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The illusion of advice

by David Garofalo

Academics love to give advice. From strategies for completing the PhD to becoming an effective researcher, the stories they are ready and willing to sell you as advice are endless. Students and young scientists in turn, constantly demand a supply of advice. And they will use this advice to mimic successful behaviors to presumably become themselves successful. But they don’t know that what they’re asking for does not exist. They are deluded. I believe advice to be an illusion. There’s no such thing as advice.

Imagine you are a college freshman and you come to me for advice on what you should do to become a physicist. Is there anything I could give you of value? The more I attempt to hone in on what is most certain concerning what you should or should not do, the more the information becomes obvious and useless. After an in-depth analysis, here is the best I can offer you: If you want to become a physicist, you should almost certainly avoid getting hit by a truck. The reason is that dead people cannot do physics. Given the output of some physicists, however, one might even question that.

Advice is not a thing because I don’t know you. Advice cannot be a thing for others because they too don’t know you. In fact, you probably don’t know yourself well enough to know what choices to make that will improve your life; i.e., you can’t give yourself advice. While this may mostly be due to your young age, chances are good that you will drift through life not knowing yourself well enough to make decisions that will improve your life. You will choose. You will make decisions. Sometimes they will make your life better. Other times they will make it worse. What you end up doing, your trajectory in life, will most likely be the result of random events to which you reacted in random ways. I think most people go through life this way. Because we seek meaning, we naturally tend to construct stories designed to justify the outcome as a natural consequence of who we are. This is also an illusion. Because most people have little insight into themselves, they end up having little impact on their life, which instead, owes its character to the external randomness provided by the world.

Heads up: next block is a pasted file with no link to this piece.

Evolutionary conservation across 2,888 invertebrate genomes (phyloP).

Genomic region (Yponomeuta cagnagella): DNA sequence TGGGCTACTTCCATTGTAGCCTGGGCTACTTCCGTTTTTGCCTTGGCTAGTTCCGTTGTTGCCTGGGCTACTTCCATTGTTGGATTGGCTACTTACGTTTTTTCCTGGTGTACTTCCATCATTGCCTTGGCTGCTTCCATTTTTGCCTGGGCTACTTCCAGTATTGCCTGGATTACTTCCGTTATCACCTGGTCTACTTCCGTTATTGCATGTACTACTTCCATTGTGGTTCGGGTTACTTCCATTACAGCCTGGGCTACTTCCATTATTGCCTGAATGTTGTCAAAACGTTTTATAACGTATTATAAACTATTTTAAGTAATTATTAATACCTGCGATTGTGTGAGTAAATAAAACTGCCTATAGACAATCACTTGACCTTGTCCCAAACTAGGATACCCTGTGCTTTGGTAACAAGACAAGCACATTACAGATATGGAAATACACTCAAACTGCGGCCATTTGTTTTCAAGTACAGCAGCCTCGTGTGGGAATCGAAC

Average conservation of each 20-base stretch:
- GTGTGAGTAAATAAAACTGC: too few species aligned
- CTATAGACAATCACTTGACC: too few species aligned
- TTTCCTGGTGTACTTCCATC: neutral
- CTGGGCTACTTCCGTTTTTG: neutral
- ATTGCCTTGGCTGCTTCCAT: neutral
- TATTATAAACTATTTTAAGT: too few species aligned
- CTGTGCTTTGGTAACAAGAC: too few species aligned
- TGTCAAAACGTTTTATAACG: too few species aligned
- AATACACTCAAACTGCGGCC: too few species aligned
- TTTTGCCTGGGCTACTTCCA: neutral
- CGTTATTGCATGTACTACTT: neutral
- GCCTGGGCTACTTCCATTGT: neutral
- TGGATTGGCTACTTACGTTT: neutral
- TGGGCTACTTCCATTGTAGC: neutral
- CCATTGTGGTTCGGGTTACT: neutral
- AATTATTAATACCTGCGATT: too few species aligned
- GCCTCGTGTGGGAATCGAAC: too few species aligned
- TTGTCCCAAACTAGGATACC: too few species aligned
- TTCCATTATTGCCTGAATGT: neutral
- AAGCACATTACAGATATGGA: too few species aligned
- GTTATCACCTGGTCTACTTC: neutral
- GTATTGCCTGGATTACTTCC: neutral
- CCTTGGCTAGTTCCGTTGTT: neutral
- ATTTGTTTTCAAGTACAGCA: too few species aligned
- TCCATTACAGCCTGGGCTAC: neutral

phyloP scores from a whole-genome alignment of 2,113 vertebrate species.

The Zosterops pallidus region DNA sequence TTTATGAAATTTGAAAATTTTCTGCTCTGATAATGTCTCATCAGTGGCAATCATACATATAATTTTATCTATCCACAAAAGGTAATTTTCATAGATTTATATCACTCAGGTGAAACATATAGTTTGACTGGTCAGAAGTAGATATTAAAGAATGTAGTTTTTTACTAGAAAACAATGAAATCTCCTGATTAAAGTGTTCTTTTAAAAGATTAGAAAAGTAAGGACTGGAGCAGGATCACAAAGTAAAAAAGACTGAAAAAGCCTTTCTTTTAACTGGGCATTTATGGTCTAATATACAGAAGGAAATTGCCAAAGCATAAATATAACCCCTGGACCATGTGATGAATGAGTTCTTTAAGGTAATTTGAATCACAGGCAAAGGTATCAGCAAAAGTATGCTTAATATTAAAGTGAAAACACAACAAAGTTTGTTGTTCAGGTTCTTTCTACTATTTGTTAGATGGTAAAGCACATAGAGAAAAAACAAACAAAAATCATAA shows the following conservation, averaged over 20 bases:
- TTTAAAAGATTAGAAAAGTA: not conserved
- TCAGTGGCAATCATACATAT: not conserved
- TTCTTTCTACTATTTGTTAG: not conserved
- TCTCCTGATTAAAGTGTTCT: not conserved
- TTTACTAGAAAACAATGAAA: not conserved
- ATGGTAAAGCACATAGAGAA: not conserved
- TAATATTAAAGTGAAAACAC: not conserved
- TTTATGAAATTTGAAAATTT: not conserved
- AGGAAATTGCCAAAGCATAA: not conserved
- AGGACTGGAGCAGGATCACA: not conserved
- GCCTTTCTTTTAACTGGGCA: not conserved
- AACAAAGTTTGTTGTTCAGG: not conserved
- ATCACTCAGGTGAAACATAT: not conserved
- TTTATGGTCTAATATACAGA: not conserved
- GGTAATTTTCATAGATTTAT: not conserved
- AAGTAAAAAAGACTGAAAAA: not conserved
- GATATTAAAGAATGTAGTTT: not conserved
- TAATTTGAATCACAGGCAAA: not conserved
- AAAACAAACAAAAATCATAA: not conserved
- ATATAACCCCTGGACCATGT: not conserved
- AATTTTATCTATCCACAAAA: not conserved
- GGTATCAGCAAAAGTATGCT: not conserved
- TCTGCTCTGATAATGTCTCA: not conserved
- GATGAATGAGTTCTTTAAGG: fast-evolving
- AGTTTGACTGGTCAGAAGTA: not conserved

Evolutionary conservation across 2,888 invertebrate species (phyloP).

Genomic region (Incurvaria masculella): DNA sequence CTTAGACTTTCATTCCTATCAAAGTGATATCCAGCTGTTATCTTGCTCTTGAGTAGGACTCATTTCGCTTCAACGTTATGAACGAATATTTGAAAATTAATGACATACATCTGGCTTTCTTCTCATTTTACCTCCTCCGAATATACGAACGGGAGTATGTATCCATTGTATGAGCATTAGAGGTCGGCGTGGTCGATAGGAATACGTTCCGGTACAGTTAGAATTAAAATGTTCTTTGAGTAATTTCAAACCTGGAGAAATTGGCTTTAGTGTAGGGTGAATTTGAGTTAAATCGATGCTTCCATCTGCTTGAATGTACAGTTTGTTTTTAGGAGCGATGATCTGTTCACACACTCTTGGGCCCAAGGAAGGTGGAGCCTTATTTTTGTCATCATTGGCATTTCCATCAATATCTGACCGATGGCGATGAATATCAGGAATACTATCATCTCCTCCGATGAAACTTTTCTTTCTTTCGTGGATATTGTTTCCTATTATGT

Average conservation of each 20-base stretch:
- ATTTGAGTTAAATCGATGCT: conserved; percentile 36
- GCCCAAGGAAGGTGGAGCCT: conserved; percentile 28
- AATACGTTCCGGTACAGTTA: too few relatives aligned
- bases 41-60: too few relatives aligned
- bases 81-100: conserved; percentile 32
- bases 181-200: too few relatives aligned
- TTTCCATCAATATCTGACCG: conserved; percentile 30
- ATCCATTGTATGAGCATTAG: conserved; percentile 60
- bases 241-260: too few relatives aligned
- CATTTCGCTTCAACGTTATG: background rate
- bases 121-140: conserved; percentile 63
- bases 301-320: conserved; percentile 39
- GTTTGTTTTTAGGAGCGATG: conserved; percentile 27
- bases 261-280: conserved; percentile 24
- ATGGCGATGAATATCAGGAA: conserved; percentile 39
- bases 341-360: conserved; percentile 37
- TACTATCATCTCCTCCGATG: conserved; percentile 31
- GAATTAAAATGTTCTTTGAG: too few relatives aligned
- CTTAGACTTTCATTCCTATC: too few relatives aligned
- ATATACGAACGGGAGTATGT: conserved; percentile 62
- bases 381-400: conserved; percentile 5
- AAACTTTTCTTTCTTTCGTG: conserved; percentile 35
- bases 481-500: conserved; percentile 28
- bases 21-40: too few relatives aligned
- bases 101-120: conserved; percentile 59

After my PhD, I did a postdoc. That’s standard. I never asked and nobody offered input on this, but if I had, I’m sure I would have gotten criticism of my choice to teach at a local college during this time. Your time as a postdoc is special. You are unlikely to be paid only to do research in any other capacity later in your career, so this is a unique opportunity. If you ask, people will surely tell you to take advantage of that. It makes sense. Go as deep as you can into your research field as a postdoc and this will help create the foundations of your future research path. It would have also been the worst thing I could have done. Luckily, I realized this about myself. Had I not begun teaching early during my postdoc, I would almost surely not be an academic today. This is one out of many personal examples.

If you are an introspective person, you may learn about yourself and find out who you are, to some degree. This takes time. If you pay attention to the moves others make, you may also learn something about them. This also takes time. As you develop insight into your neighbors, you can then evaluate the effect of the choices they made and use that to develop strategies for yourself. If this is you, as you mature over time, you have a fighting chance of coming up with a roadmap for making choices that will improve your life. But none of what I wrote here, and none of what others do or say, constitutes advice.

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